When white snow turns evil

Avalanche – three simple syllables that can kill and amount to a white elephant in the room for every skier or snowboarder that ventures off-piste.  

Australia and Australians need not think we are immune either, and yes, I have written about this before. In 2007 a 31-year-old Australian skier was killed in an avalanche while skiing at Gulmarg in India. In 2008 a 22-year-old Australian skier died from an avalanche caused by a collapsing cornice in the backcountry of New South Wales.

In 2009, a 60-year-old Australian heli-skier was killed and two other Australians buried in an avalanche in New Zealand. In February this year an Australian was killed in an avalanche while skiing in the backcountry in Colorado.

Personally, I thought I had more chance of being killed by a flying alien aircraft than being sucked under into a white room with no exit. That was until I took up skiing and saw first hand avalanche debris deep enough and big enough to kill an elephant in the backcountry of snow hills around the globe.

The New York Times published the most heart-wrenching and powerful interactive online story titled Snow Fall: The Avalanche at Tunnel Creek that took the lives of fellow snow media comrades, an international competition judge and a resort marketer, devastating the world's ski industry community. The truth is if happens to experienced, trained and avalanche-savvy skiers and snowboarders who knew or should have known better, then it could happen to you.

I have had the not-so-pleasurable experience of watching a helicopter hover overhead, lest the fractured snow pack we were guided onto give way before we made it across to a safer zone in the remote alpine peaks of New Zealand. The chopper pilot kept a continual line of sight lest we go under. We didn't, though we were tempted to send the guide under afterwards when we reached a solid safe zone.

Don't think they just happen out of resort bounds either. Despite extensive work by ski patrollers to keep resorts safe, avalanches can, on rare occasions, strike within a resort too.

Mt Hutt in New Zealand experienced an avalanche that struck several skiers on their black diamond South Face terrain in 2010. Treble Cone, also in New Zealand, experienced an avalanche ironically set off by staff working to keep the mountain safe, that buried a number of resort skiers up to their waists. Thankfully all survived.

More recently Mt Hutt had a similar experience while shut, due to three-metre snowfalls from the storm of the decade that hit the South Island last week. While heli bombing the terrain to make it safe enough to open, an avalanche went awry and hit the resort's much needed triple chairlift, which is now out of action until further notice.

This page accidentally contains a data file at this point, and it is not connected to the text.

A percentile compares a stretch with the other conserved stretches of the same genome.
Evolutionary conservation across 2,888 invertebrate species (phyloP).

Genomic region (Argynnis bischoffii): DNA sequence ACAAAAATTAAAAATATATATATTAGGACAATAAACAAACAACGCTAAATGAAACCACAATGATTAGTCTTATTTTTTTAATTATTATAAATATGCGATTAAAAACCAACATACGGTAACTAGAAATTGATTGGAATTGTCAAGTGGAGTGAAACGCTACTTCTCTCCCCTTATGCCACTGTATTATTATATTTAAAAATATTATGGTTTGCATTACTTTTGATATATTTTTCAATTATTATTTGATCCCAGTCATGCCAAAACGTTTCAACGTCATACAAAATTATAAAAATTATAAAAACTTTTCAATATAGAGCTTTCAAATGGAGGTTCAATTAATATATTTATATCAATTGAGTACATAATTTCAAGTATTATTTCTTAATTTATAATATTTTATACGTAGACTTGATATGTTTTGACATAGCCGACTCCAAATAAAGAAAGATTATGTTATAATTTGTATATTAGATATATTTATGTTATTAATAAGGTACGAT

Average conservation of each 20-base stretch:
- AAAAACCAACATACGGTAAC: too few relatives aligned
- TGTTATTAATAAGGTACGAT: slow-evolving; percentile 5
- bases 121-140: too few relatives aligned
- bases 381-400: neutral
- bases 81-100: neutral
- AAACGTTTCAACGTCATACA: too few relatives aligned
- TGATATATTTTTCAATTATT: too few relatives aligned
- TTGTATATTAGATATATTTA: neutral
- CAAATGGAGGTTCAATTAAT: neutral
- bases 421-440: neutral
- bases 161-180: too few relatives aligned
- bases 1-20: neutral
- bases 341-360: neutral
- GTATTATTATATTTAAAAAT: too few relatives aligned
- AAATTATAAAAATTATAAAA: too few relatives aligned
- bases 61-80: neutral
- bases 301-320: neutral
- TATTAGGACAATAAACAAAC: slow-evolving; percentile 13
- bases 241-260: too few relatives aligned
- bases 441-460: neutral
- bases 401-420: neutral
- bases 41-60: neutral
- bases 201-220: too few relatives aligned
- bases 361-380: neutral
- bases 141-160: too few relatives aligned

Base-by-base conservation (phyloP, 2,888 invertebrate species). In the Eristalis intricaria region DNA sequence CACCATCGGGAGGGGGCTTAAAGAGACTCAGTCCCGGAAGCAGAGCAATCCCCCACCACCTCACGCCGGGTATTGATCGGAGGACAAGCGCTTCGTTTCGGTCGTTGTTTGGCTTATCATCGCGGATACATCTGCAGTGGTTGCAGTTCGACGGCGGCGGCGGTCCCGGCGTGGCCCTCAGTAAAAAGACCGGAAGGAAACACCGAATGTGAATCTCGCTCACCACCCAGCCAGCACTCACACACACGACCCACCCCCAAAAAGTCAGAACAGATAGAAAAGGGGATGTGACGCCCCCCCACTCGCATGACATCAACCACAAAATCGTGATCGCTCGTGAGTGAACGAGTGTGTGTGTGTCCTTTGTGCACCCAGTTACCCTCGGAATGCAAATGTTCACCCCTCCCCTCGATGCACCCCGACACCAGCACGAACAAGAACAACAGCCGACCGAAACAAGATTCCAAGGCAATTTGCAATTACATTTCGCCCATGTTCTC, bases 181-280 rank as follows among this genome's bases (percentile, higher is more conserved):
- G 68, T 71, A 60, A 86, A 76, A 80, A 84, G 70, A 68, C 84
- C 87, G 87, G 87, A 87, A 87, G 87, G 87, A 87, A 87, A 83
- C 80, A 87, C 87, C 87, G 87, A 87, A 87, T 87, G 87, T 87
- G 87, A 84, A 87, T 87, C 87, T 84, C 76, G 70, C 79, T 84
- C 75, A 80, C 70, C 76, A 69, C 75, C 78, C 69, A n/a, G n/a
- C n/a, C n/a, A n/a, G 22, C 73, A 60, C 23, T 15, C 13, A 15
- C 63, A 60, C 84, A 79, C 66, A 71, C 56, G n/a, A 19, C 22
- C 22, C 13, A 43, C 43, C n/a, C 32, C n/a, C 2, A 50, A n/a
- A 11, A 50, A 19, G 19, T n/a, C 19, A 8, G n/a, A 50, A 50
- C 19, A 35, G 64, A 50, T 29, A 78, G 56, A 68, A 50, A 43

Tons of snow falling from the sky makes us skiers and snowboarders salivate and itch to get onto the first chair, but it can mean days of hard work by the ski patrol to ensure a resort remains safe. Those who prefer fresh powder to tracked slopes may think they know better and head to the backcountry, many even hiking up hills to get to steeper slopes. 

But if you haven't done an avalanche course, if you don't have a qualified mountain guide, if you can't read avalanche terrain, don't know how to use a transceiver or you don't know how to log on to the internet to find out the day's avalanche warning then you are just asking for trouble.

Combine the immortality of youth, the obsession with extreme skiing and snowboarding movies, the need to boast with GoPro footage shared on social media, fatter skis that make skiing powder a complete dream and the ease of access to the backcountry from resort boundaries and you have one of two things. The opportunity for the best day of your life or the last day of your life.

Go prepared, go (or don't go) informed and go with a sound skill set and you'll reduce your risks and the risks of those around you.

Have you experienced an avalanche? Have you been with people who have set one off or been impacted by others who have? What do you do to reduce your risks when skiing at home and abroad? Post a comment below.


Tag your instagram #misssnowitall and share the snow love. We'll publish our favourites each week right here and our guest judge will choose a winner that will go into the final gallery at the end of the season when you get to choose the winner.

Each week's winner receives a Skullcandy Hesh 2.0 set of headphones (RRP$99.95) in a variety of colours and goes into the finalists gallery at the end of the season for readers to vote on who wins. 

The final winner scores Skullcandy Mix Master Headphones (RRP$379.95) and an Epic Pass season pass valid at 18 mountains in the USA and Europe including Vail in Colorado, Heavenly in Lake Tahoe and Canyons in Utah, home to Skullcandy HQ (RRP US$689).

Check out the gallery at the top of this page for this week's top five finalists. You can also view all instagram entries here.


We asked veteran snow photographer, Chris Hocking (follow him on instagram @hockster111), regularly published in ski mags around the globe, to judge the five instagram finalists from this past week.

"@jasonjohn1 shows the anticipation of driving up a snow filled road to reach a ski field. You can almost feel the excitement. He wins this week."

Follow Snow It All on twitter @misssnowitall, instagram @misssnowitall, facebook facebook.com/misssnowitall and visit the wordpress blog miss-snowitall.com for more. 

Email me: rachael.oakesash@fairfaxmedia.com.au